It’s the Sunday of the Prodigal Son. I’ve been reading some homilies on the subject, because I’m afraid I’ll miss my own priest’s sermon tomorrow because of illness.
One thing that impressed me about the story was the distance factor. The son was in a far country, when he realized what he needed to do. He was hungry and wasted, but he still needed to rise and go, to travel a long way, which must have been a struggle.
All of humanity is represented by the prodigal son, and most of us are still on the journey. Some of us have repented and are a bit farther on our way, but we are all clothed in our flesh, struggling with our sins, anticipating the day when we sit in the Kingdom and feast with our Father, enjoying the restoration of our full inheritance.
In the story, the son receives everything he had thrown away and lost. For now, we have the earnest of the Holy Spirit, and the grace of God to help us continue. Every day I need to decide to take the next step on the way. But I know more than the son in the parable, who hoped for a corner of the pig shed. “…for he that cometh to God must believe that he is, and that he is a rewarder of them that diligently seek him.” (Hebrews 11:6)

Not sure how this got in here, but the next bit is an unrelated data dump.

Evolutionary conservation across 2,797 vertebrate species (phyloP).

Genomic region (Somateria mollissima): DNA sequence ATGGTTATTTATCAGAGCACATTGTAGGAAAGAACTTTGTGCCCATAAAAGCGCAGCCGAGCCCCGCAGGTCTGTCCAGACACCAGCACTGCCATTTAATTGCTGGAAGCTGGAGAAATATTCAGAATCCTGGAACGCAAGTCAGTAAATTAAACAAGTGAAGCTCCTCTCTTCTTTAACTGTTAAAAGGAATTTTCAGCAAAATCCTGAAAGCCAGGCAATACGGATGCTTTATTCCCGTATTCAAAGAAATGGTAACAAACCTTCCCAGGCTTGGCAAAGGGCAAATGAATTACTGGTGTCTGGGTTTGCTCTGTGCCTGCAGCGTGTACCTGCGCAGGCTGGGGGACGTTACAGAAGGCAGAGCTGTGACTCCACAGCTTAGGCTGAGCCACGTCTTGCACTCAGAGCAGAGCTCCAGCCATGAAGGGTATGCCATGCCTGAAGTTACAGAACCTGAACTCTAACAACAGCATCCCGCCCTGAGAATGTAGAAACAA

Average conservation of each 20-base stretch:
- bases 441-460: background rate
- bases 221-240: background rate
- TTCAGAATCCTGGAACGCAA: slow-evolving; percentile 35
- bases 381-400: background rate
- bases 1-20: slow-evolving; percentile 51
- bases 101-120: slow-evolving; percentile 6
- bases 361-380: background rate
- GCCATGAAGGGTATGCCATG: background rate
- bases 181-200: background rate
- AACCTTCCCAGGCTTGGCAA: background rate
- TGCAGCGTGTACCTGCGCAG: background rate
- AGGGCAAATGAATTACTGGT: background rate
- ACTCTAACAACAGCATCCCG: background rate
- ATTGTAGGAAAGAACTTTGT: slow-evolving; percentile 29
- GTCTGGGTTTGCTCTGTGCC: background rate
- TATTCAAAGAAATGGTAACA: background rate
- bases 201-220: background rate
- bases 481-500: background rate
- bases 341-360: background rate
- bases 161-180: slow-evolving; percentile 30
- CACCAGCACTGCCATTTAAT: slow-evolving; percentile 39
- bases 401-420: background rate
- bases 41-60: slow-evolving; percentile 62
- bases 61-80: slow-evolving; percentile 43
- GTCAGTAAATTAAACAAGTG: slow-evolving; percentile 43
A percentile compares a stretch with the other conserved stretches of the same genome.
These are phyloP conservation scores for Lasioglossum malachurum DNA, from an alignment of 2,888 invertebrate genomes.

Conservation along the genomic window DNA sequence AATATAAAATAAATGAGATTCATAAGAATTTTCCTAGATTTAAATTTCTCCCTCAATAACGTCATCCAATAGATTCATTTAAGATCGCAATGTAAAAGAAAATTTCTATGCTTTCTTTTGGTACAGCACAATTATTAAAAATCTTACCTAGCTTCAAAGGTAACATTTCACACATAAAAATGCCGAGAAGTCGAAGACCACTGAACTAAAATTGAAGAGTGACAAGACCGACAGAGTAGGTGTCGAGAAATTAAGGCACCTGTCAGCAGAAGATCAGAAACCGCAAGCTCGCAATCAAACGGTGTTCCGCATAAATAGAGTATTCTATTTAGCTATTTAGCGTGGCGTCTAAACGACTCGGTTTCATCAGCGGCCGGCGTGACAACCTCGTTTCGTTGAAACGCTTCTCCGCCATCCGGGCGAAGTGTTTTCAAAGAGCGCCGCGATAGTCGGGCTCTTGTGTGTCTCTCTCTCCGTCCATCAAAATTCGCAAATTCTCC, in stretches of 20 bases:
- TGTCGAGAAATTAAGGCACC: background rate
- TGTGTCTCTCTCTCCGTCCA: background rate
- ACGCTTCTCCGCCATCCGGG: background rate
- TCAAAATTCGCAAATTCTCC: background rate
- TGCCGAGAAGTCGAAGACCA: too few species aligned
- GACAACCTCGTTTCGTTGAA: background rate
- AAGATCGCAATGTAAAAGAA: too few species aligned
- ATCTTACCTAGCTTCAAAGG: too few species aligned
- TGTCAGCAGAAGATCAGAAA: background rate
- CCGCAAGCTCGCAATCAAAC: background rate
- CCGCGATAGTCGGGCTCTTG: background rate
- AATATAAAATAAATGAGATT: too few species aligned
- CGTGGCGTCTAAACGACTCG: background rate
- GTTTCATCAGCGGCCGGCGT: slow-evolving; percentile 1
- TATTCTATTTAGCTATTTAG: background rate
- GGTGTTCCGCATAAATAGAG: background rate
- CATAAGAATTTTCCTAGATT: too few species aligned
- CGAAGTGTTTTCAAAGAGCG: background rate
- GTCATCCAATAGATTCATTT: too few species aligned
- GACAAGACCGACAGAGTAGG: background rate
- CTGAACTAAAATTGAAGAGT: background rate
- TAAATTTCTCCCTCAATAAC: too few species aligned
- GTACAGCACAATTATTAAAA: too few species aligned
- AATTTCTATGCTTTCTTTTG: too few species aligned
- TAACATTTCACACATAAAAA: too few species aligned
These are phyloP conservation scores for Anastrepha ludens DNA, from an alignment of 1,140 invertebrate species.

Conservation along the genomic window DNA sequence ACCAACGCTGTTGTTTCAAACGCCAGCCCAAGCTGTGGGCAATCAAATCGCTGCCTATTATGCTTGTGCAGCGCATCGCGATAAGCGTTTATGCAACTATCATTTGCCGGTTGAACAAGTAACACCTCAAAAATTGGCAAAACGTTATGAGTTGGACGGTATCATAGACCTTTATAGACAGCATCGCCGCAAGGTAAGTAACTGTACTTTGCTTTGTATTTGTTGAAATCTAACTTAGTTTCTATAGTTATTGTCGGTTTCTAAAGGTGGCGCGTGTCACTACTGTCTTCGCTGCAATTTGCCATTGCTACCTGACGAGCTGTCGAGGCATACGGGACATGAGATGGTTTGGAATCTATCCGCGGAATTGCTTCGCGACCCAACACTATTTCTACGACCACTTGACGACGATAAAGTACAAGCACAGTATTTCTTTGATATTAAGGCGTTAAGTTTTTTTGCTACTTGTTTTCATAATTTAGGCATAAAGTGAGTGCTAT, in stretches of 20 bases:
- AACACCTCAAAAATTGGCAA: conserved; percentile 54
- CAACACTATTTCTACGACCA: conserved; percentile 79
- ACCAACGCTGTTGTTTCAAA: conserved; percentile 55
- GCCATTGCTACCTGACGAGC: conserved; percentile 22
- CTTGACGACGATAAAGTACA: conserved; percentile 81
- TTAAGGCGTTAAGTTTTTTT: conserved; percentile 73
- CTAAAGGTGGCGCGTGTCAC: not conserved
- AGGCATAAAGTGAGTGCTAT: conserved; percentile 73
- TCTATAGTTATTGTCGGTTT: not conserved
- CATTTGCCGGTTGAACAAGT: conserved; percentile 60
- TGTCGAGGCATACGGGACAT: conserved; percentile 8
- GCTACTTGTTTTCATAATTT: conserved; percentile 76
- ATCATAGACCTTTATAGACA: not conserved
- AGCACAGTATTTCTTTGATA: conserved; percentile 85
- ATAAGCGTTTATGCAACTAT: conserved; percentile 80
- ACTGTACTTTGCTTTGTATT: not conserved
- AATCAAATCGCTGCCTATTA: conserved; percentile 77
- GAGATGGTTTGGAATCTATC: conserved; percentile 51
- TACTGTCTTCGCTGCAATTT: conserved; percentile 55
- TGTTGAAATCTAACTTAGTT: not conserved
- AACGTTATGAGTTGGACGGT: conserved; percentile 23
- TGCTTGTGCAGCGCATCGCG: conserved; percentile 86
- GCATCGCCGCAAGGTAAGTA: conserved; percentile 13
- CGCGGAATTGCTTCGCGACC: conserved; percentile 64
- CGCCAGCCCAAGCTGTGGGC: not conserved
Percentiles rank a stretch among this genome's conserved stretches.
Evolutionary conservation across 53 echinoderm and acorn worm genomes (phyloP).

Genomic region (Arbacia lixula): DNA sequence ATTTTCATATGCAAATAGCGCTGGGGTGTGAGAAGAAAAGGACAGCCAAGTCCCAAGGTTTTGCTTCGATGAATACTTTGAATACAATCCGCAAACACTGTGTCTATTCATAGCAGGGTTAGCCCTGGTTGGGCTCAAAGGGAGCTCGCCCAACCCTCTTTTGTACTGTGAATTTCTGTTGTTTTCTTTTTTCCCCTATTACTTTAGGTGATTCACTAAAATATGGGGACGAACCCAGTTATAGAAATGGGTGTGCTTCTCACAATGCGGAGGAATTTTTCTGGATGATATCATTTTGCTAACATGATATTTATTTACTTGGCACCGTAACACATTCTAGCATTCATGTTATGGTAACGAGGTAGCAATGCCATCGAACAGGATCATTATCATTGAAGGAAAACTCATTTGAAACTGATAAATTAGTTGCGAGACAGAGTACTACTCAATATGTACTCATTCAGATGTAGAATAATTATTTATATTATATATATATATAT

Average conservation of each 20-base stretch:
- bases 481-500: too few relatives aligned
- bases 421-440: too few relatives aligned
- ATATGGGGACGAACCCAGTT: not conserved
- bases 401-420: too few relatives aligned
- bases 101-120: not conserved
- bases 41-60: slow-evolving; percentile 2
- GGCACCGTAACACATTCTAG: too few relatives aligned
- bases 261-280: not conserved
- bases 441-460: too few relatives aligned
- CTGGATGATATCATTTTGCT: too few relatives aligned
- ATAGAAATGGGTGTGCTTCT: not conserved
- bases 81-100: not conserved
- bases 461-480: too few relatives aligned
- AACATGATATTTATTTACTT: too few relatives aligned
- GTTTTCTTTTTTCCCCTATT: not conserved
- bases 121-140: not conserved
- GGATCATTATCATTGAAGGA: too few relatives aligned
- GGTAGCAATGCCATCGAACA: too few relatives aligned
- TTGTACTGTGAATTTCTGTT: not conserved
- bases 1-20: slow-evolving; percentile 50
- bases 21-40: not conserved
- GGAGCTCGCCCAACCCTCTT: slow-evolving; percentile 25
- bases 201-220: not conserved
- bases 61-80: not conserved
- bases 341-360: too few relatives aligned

I’m afraid I often act a bit nonchalant, as though I am at the gate or even in my Father’s arms already. My initial coming to myself has to be followed up by a constant facing-up to the toil of the road. Maybe I have been sitting on the grassy shoulder wishing the trip weren’t so long, wondering if maybe someone will arrive and carry me the rest of the way.
St. Herman of Alaska reminds me: “The true Christian is a warrior making his way through the regiments of the invisible enemy to his heavenly homeland.”